Monday, 28 November 2011

When Sporting Fandom Becomes Fanaticism

By Shane Thomas

In recent weeks, an alarming aspect of sport has come to the fore. The partisanship of supporters - normally a crucial component in the heft and resonance that makes it such an appealing aspect of life for some of us - has descended into a ugly sump of rabid, one-eyed protectionism. It seems that there's no heinous act that won't be defended - as long as the accused represents the team that you like.

Last month, both Liverpool's Luis Suarez and Chelsea's John Terry were accused of racially abusing opposition players. I think anyone with a core of decency in them would state that these are two racial incidents too many. Suarez has been charged by the FA, while the Terry case is ongoing, as the Metropolitan Police are now leading the investigation.

The issue is here is not to attach any alleged guilt to Terry or Suarez. Our justice system is founded on the principle of "innocent until proven guilty", and as such, they should be treated as innocent citizens until the requisite authority decrees otherwise.

However, this has not stopped football fans taking to the radio airwaves and the Internet to either condemn Terry and Suarez or defend them with a zeal redolent of religious fundamentalists. Terry has been more in the spotlight as he's a divisive figure and is also the England captain. Many have used the controversy to decry him with fierce abandon, while the same fierce abandon has come from his defenders - primarily Chelsea fans.

This has bought the issue of racism - a poison thought to have been eradicated from our shores - back into the public consciousness. Former black professionals who have used their Twitter feeds to declare that this is a necessary wake-up call to any who would bury their heads in the sand have received a ton of the most vile abuse. They have been told to shut up, and to stop bleating over a problem that doesn't exist - and these were the relatively polite responses. Some have gone so far to send these ex-players reams of vile bigoted tweets - the type of repugnant rhetoric that seems to be the preserve of many a Twitter page. Terry and Suarez may not be guilty of racism, but these troglodytes posing as football fans certainly are.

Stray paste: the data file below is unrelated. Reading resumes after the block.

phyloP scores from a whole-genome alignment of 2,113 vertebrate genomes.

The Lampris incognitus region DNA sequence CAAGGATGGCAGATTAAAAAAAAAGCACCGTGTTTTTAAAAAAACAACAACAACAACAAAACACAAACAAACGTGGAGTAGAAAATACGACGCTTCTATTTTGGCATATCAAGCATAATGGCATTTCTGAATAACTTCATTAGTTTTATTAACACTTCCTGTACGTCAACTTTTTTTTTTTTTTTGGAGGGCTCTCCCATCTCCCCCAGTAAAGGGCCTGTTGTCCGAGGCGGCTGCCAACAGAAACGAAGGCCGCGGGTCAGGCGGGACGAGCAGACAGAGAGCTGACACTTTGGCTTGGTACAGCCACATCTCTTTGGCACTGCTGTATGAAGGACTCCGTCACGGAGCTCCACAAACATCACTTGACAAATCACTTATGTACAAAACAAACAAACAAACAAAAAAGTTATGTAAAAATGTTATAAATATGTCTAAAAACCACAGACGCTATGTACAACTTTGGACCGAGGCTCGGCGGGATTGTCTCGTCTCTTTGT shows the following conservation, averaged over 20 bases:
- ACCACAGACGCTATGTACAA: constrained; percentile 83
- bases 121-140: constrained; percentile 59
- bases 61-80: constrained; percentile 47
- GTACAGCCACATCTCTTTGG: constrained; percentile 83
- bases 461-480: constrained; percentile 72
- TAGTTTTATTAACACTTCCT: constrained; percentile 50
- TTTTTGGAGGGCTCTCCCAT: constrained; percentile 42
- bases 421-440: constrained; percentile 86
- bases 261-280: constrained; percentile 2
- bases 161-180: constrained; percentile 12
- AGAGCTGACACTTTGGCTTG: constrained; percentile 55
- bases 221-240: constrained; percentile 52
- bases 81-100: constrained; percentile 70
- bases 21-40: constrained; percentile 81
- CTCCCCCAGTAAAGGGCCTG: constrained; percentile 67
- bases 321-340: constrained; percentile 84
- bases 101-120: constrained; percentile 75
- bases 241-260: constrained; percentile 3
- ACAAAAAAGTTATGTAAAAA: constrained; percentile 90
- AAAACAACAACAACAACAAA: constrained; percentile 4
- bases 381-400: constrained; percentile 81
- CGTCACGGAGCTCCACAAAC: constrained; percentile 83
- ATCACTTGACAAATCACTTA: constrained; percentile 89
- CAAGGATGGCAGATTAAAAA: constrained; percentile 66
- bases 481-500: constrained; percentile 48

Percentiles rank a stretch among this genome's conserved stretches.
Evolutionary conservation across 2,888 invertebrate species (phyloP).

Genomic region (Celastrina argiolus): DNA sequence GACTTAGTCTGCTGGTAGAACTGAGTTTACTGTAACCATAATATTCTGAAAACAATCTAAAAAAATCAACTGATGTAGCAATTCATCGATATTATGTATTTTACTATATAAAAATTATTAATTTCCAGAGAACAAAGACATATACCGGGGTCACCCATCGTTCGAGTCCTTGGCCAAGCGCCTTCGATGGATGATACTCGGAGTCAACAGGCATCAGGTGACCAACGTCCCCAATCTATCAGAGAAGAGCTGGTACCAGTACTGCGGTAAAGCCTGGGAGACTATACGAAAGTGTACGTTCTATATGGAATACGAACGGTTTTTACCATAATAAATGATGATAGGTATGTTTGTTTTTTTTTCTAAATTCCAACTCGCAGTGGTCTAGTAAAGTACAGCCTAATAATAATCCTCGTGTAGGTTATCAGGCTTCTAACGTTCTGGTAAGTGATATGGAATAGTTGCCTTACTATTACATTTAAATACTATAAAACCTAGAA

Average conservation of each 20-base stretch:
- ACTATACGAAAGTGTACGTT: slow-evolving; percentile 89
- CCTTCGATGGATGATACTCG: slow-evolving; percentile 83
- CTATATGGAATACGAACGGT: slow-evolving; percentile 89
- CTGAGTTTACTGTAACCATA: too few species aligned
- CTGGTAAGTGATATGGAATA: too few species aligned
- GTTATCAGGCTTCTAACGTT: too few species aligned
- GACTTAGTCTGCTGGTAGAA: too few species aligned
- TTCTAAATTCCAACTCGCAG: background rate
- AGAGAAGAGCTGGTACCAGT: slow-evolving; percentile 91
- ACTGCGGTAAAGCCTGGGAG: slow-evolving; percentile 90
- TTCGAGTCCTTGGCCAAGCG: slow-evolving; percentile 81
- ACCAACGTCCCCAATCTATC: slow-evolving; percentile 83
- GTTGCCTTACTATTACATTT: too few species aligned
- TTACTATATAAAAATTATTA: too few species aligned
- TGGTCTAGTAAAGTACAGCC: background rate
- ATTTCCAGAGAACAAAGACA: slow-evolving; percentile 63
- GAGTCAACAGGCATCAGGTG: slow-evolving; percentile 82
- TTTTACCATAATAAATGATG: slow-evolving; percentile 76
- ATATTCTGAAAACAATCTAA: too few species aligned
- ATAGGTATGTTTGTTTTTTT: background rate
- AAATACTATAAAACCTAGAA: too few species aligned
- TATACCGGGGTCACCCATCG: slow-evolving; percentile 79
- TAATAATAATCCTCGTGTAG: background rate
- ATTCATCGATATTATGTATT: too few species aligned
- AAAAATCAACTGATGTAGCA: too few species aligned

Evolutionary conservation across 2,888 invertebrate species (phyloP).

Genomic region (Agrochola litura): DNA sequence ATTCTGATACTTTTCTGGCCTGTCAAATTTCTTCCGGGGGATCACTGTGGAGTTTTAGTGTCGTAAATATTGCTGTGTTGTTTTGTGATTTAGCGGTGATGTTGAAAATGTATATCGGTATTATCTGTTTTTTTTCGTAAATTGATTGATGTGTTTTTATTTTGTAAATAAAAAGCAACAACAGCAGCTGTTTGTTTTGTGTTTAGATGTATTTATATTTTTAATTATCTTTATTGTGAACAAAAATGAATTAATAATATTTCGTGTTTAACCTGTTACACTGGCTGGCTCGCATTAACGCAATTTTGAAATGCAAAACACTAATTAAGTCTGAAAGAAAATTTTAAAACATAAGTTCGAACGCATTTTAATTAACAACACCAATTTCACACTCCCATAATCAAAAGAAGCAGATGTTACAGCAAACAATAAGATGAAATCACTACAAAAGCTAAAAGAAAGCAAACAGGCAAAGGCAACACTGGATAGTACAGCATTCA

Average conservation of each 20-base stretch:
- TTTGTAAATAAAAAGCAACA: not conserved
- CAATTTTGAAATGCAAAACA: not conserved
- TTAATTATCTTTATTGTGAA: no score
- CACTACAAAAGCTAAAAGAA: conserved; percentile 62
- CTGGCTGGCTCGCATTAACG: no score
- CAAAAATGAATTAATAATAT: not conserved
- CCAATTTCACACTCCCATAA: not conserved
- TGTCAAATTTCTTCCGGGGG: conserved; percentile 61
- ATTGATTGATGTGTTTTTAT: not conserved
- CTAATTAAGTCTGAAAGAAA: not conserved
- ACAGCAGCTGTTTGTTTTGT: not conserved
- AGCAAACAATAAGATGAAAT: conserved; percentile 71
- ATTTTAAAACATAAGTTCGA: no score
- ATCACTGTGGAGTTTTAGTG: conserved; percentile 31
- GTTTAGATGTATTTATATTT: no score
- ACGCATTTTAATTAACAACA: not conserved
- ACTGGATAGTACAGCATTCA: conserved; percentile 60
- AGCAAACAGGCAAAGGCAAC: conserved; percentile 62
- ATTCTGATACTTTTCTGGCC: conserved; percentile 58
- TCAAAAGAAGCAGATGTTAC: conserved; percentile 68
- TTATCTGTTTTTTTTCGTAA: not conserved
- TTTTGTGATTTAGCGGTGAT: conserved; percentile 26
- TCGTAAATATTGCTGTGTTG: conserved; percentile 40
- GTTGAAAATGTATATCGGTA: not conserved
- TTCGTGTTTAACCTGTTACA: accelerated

But why stop at racism, let's throw child abuse into the mix as well.

It's fair to say that college American football isn't a sport that gets a lot of coverage outside North America. However, when a sex abuse scandal broke out at Pennsylvania State University, then Penn State became worldwide news.

Longtime member of the coaching staff, Jerry Sandusky has been arrested after being charged with sexually abusing underage boys between 1994 and 2009. As Sandusky was arrested by the local police force, it was revealed that knowledge of these actions went up the Penn State chain of command. Head coach of the football team, Joe Paterno was accused of being made aware of Sandusky's conduct 9 years ago, and did what police have described as the "bare minimum", alerting the college's athletic director, Tim Curley, before washing his hands of the situation.

It seems that Curley did the same, as well as the senior Vice President, Gary Schultz. Police have charged both men with failing to report the suspected abuse. The parallels with the peadophilia prevalent in the Catholic Church is chilling, and Paterno has paid for it with his job.

Feel sick yet? Well if not, students of the university took to the streets in angry protest. Which would be perfectly understandable if it weren't for the fact that the protests were in aid of Paterno being fired.

Yes, a man who was possibly complicit in a lengthy period of underage boys being raped, is the good guy in the eyes of the students. They point to his long years of service, his stellar coaching record, and all the players who have gone to have successful careers after playing for Penn State. The gist of the argument was essentially, "what about all the people who haven't been raped?"

Not only that, but the first victim who sparked the scandal has received such vitriolic bullying from his classmates, he has been forced to leave the college. Yes, in Penn State, after you've been (allegedly) sexually abused, your torment doesn't stop there.